Now it appears Germany’s bad winter isn’t over. Cold temperatures and thick ice on the roads has prompted Berlin’s fire brigade to declare a weather state of emergency. Yesterday about 180 people were injured because of falls or auto accidents. One crash involved a tour bus and 30 people were injured. Numerous flights have been delayed or canceled. Other parts of Germany are also affected, although the capital appears to be the hardest hit.

Current conditions in Berlin are cold and foggy, meaning that the ice won’t be going away anytime soon. If you’re travel to, from, or within Germany over the next few days, be sure to check ahead to see if your plane, bus, or train is running on time. If you’re driving, get chains and go slow.

[Clever photo of snowy Hamburg courtesy user Alexsven via Gadling’s flickr pool]

Five reasons why you’ll be miserable during Thanksgiving travel

snow stormWe’ve all heard that the day before Thanksgiving is the busiest of the year for air travel. And, the roads tend to get clogged up with people going to visit friends and family – not to mention stuff their faces with turkey, potatoes and other traditional holiday fare. Travel isn’t going to be fun tomorrow, but you already know that.

But, do you know why?

Personally, of course, I have no doubt you do. Like me … like everyone … you have your own collection of Thanksgiving travel horror stories (and we’d love to read them, so leave a comment!). There’s also a big picture though, which provides a bit of context as to why this travel day can be unbearable.

Let’s take a look at five reasons why Thanksgiving travel is going to suck this year:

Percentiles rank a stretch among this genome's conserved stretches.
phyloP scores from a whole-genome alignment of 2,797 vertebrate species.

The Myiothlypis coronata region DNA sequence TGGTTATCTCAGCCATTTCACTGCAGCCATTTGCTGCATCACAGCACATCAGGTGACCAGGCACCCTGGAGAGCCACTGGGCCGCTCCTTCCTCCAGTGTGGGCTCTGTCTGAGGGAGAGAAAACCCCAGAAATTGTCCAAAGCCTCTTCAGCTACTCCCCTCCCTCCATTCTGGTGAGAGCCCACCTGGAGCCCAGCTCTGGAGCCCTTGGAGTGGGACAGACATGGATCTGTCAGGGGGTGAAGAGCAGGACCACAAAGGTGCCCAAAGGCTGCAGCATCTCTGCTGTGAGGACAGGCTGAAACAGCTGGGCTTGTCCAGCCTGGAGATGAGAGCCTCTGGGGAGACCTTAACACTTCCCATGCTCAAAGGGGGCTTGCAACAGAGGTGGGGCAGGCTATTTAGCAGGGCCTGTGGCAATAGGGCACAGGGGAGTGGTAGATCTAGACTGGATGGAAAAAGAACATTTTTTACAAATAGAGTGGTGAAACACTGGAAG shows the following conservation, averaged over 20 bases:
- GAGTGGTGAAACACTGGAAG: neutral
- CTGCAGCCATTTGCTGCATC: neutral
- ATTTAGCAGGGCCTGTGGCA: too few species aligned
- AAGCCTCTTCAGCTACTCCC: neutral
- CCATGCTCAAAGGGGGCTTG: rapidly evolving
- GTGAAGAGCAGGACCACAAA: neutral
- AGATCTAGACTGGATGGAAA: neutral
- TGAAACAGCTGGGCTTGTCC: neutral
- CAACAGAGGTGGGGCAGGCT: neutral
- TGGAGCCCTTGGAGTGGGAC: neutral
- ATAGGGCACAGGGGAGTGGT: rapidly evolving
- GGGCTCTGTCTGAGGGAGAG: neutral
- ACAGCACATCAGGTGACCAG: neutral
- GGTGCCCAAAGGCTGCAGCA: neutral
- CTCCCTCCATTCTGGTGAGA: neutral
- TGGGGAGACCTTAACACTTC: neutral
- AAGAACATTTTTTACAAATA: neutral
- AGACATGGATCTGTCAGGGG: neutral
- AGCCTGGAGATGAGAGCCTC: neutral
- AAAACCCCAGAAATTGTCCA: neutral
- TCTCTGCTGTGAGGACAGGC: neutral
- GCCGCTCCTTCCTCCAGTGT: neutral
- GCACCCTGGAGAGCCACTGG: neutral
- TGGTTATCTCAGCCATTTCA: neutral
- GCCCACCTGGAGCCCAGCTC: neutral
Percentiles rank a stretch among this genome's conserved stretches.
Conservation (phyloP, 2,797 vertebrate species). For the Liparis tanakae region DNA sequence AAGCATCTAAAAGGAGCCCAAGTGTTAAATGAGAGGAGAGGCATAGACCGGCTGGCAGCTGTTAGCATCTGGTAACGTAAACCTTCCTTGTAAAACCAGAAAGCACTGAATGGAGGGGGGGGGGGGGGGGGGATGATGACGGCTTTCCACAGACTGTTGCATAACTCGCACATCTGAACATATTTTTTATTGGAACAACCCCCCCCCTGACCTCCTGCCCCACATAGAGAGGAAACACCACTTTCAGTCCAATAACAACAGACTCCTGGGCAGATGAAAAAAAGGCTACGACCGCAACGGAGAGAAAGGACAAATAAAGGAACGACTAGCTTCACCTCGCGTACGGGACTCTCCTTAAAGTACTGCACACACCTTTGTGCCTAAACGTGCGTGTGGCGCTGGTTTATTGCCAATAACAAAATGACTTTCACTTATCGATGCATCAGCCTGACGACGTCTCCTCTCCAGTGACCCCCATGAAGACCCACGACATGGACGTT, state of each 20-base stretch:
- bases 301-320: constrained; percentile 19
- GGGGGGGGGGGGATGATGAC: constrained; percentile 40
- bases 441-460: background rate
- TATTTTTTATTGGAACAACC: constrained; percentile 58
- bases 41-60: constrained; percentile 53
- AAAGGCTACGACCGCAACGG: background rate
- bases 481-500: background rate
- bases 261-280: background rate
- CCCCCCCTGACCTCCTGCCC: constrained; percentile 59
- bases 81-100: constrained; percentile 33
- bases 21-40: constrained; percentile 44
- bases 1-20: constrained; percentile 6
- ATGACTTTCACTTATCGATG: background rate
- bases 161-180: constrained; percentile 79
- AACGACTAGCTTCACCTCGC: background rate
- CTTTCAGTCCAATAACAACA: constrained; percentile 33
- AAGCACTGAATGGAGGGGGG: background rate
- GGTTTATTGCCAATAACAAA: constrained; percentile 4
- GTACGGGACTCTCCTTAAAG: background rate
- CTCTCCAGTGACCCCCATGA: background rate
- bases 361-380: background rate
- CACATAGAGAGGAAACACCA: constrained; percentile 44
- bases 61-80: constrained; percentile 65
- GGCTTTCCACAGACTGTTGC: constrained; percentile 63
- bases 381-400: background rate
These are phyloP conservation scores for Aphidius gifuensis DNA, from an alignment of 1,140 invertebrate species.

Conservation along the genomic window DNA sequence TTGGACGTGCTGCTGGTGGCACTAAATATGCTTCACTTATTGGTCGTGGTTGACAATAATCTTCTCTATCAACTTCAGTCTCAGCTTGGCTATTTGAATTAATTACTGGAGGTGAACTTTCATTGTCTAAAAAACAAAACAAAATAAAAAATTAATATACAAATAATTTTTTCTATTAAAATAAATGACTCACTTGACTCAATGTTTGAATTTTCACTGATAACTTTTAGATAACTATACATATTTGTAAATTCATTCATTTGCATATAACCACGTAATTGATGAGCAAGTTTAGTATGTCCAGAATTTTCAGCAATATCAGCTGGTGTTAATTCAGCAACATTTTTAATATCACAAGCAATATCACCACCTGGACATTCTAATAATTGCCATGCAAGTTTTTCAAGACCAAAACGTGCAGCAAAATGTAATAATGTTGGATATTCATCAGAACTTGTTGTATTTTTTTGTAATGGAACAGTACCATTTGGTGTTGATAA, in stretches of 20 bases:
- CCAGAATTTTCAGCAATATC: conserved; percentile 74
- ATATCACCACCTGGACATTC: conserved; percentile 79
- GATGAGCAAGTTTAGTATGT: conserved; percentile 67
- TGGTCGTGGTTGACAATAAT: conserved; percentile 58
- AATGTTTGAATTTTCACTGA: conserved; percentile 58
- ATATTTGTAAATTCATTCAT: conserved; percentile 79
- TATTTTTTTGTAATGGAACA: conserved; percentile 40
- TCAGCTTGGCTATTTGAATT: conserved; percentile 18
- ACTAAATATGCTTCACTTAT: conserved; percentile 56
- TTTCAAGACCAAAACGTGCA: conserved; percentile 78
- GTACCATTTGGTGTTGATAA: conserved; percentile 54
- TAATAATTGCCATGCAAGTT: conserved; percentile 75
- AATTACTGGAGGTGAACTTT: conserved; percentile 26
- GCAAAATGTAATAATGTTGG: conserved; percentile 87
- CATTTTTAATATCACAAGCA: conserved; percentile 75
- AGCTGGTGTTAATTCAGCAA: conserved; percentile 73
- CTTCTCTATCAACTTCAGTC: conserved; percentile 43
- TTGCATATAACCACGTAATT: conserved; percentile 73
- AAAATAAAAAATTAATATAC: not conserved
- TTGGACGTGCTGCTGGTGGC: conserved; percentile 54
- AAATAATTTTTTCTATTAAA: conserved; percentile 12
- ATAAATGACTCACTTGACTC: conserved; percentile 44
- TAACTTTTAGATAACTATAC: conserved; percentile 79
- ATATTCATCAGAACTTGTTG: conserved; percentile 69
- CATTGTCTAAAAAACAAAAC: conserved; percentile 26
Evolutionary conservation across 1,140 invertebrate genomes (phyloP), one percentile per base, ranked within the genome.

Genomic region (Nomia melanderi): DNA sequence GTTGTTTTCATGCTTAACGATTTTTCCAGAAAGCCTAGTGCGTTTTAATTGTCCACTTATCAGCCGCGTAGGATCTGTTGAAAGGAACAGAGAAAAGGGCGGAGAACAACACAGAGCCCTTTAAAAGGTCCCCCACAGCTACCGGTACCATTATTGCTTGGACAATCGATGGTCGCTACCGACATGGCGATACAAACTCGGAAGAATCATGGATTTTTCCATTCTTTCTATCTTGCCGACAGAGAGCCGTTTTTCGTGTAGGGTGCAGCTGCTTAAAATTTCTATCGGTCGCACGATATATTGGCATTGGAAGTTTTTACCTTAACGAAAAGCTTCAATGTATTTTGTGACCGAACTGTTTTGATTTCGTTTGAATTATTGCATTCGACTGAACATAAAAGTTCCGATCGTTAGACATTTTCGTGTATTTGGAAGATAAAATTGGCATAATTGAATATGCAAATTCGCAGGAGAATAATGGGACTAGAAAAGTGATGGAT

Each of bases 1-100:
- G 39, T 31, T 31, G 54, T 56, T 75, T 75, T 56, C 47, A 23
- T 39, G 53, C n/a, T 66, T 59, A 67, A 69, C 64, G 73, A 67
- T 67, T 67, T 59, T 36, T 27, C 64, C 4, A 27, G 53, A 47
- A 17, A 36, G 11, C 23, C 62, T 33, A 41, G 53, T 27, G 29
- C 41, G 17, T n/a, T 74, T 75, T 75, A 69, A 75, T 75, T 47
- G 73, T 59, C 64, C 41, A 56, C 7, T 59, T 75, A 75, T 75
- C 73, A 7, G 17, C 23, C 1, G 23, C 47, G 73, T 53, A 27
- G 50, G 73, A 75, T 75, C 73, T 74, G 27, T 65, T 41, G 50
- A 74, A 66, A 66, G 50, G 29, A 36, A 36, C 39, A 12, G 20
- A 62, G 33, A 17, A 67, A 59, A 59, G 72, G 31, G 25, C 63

TA’s Thanksgiving travel trends survey found 28% say Turkey Day traveling stresses them out, especially heavy traffic.less than a minute ago via HootSuite

1. You won’t be alone: AAA estimates that more than 42 million people will be traveling at least 50 miles from home for the Thanksgiving holiday. Whether you’re in an airport or on the road, you won’t be alone. Be ready to share – you won’t have a choice.

2. It gets more crowded than airports: I’ve flown my share of Thanksgiving Eves, and it is miserable. But, the roads will probably be tougher (as I cope with childhood memories that fall short of fond). AAA notes that 94 percent of these travelers – 39.7 million people – will reach their holiday destinations by car. Traffic mean’s a whole lot of “Alice’s Restaurant” while you wait to merge.

3. The weather won’t help: according to CNN, there are “[w]inter storm warnings, watches and advisories” starting in California, Utah and Nevada and going all the way up to the Canadian border. Blizzards are on the list for most of Utah, western Colorado and southern Idaho.

Have the sense to stay off the roads when driving would be colossally stupid.

4. The media won’t help: doubtless you’ve seen a few stories about body scanners and “National Opt-Out Day.” If you think this won’t lead to longer lines at airport security checkpoints (if a mass protest actually happens), you’re out of your mind. Indignation means longer waits, so if National Opt-Out Day happens, I hope for your sake you’re a supporter. There’s a good chance you aren’t, though, as 64 percent of Americans say they support the scans, according to an ABC News/Washington Post poll.

There’s also a good chance you’re living in a dream world, since 70 percent of respondents to that poll believe the new TSA procedures won’t affect their flying plans.

5. It always does: right?

So, what’s your worst Thanksgiving travel experience? Leave a comment below to let us know!

[photo by atlih via Flickr]